Posts tagged with 'slavery'
27 February 2014 by Felicity
A new exhibition titled Keywords: Art, Culture and Society in 1980s Britain opens at Tate Liverpool tomorrow. One of the key pieces in the exhibition tells the story of Britain’s involvement with the slave trade in a striking, visual form. Read more…
Today I’d like to pay tribute to leading anti-racism campaigner Dorothy Kuya who died following a short illness on 23 December, 2013. Dorothy’s impact and influence stretched far beyond the L8 streets were she was raised.
13 November 2013 by Mitty
We’re officially launching a new session for schools. It focuses on the legacies of transatlantic slavery and is designed for key stage 3 and 4 students. It has been a while in the making and has been a real challenge to do but I’m really pleased with the outcome and how the session has shaped up.
16 September 2013 by Zachary
This month Sokari Douglas Camp is exhibiting her series of six powerful welded steel sculpture at St Georges Hall just a stone’s throw from World Museum Liverpool. The exhibition, titled All the World is Now Richer, has been installed in the Dickens & Gladstone Gallery and is a fitting commemoration for the abolition of slavery. Sokari’s steel figures stand strong and erect. They are modelled on people she remembers but they were inspired by a well known quotation from William Prescott, a former slave in the United States:
“They will remember that we were sold but they won’t remember that we were strong. They will remember that we were bought but not that we were brave”.
5 September 2013 by Richard
Another Slavery Remembrance Day has now passed but this does not mean that we consign its message, what it means to the people of Liverpool and beyond, to one side for another year. The core message, that of “We remember” from the descendants of enslaved Africans, members of the Diaspora and the wider public only has meaning when we work to make sure that the sacrifices, and achievements, of the ancestors are recognized to make the world a better place. Idealistic, maybe, but without a “dream” the legacies of four hundred years of enslavement, and resistance, would be forgotten. The world is not yet a place with full equality and freedom for all, free from discrimination or racism, but it’s a place where many people refuse to let the past sleep, to go unrecognized. Read more…
Guest blog by Louise Ellman, MP for Liverpool Riverside, who looks ahead to Slavery Remembrance Day which she believes fuses the past and the present. Mrs Ellman has attended every single Slavery Remembrance Day since 1999.
“Commemorating Slavery Remembrance Day in Liverpool is very special. It is a grim reminder of the horrors of the transatlantic slave trade and an important part of the vital task of educating present and future generations about the enormity of this assault on human dignity and freedom. The consequences of the devastation it wrought on long-established African communities are still felt today. Read more…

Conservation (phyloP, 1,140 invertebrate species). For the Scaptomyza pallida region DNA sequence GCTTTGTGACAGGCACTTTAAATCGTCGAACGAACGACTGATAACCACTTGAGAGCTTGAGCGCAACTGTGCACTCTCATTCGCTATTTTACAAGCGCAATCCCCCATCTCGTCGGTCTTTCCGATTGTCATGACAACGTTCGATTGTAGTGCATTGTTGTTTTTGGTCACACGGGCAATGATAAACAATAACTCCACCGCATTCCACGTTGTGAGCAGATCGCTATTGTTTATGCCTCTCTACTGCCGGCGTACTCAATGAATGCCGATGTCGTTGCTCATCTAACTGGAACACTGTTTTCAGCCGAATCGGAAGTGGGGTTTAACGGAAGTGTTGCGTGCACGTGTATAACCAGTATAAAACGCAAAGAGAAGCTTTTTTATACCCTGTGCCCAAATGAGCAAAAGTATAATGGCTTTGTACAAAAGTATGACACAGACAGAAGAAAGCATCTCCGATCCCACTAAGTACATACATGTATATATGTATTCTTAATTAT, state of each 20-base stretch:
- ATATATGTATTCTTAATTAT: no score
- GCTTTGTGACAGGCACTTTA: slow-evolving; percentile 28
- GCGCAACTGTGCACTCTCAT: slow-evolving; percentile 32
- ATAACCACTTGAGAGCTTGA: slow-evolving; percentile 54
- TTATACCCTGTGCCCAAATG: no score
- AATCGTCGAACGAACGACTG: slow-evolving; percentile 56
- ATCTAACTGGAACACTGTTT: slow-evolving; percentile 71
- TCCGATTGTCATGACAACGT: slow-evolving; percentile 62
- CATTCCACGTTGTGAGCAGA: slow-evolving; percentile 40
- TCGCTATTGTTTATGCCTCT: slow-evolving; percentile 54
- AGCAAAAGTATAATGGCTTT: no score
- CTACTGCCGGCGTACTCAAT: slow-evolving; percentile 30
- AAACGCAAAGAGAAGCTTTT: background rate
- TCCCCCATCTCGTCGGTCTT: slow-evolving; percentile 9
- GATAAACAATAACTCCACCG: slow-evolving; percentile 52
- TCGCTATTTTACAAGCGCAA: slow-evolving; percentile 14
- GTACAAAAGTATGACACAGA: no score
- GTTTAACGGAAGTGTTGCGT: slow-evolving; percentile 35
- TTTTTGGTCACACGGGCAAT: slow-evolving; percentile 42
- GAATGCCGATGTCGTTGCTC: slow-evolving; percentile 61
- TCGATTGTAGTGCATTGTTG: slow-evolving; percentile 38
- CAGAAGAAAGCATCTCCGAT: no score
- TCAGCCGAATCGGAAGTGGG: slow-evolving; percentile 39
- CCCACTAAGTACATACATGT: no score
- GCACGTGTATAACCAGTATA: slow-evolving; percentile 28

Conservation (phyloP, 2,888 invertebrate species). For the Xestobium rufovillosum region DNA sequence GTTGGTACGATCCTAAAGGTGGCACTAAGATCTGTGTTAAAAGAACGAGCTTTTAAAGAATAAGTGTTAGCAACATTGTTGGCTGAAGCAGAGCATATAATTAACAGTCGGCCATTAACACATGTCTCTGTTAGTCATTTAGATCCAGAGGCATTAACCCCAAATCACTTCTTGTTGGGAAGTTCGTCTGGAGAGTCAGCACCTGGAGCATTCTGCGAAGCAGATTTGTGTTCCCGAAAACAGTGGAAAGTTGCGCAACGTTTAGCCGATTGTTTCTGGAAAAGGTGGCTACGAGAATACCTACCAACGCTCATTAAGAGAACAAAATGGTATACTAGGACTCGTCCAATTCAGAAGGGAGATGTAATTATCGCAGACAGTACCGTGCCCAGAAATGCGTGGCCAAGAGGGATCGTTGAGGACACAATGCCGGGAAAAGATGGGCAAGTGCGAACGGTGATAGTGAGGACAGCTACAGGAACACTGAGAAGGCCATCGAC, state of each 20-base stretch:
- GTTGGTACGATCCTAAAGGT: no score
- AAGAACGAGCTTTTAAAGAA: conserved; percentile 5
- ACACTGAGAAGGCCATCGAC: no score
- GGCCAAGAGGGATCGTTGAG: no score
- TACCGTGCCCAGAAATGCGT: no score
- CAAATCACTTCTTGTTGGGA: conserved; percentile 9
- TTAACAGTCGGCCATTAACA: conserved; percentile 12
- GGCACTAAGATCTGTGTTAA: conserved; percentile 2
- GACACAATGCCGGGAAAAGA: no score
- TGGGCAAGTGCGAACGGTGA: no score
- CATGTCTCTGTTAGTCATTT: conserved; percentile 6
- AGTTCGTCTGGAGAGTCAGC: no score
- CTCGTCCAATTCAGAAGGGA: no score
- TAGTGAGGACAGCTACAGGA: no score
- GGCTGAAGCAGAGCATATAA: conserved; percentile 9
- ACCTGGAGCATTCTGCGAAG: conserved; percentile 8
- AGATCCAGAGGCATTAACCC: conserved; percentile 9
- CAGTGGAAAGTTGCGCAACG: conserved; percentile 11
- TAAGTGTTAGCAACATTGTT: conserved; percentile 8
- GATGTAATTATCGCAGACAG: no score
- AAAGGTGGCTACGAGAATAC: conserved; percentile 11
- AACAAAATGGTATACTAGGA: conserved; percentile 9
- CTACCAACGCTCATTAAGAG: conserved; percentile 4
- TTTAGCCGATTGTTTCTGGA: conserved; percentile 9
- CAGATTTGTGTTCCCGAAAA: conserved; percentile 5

In 2016 Winston Churchill is set to replace Elizabeth Fry as the face on our fivers. It’s also been reported that Jane Austen is “waiting in the wings” to make her bow on a note sometime in the future. Which Black Briton do you think should appear on our bank notes? Dr Richard Benjamin, Head of the International Slavery Museum has made his choice. Read more…
14 June 2013 by Richard
It has been a varied month since my last blog. It was a pleasure welcoming Garvin Nicholas, the High Commissioner for Trinidad and Tobago at the end of May for a tour of the International Slavery Museum (ISM). My colleague James Hernandez came along to meet the delegation, a nice dimension was that he has Trinidadian roots. As part of the tour we went into the Anthony Walker Education Centre which among other things has a display of Caribbean flags, except, quelle surprise, Trinidad and Tobago. The High Commissioner kindly offered to send the Museum a flag for our collection. He was very impressed with the Museum, especially the inclusion on our Black Achievers Wall of a number of Trinidadians & Tobagonians such as Lord Learie Constantine, Dr Roi Kwabena and CLR James. Read more…
14 February 2013 by Richard
Conrad’s classic Heart of Darkness is a powerful indictment of imperialism at its height which swept across Africa and in particular the repressive and brutal reign of the Belgians in the Congo, which had become the fiefdom of King Leopold II. The book centres on Marlow, a sailor who works for a Belgian ivory trading company, and encounters widespread brutality by the company. At the end of the book Conrad’s narrator encounters Kurtz (Brando in Apocalypse Now), who had worked for the company but turned himself into a demigod and who was guilty of carrying out horrifying atrocities. Read more…
31 January 2013 by Richard
Unfortunately we had to cancel the planned event with the artist Nicola Green at the Walker Art Gallery on Friday 18th due to the bad weather. However, before the venues closed I was able to give Nicola and her friends and family a tour of the International Slavery Museum. Amongst the group was the singer Beverley Knight who had a very thought provoking visit and David Lammy MP – long time supporter of the International Slavery Museum. It’s a lot to take in for some people on their initial visit, and they might experience a number of emotions, so I am sure that many of the group will come back in the future. Read more…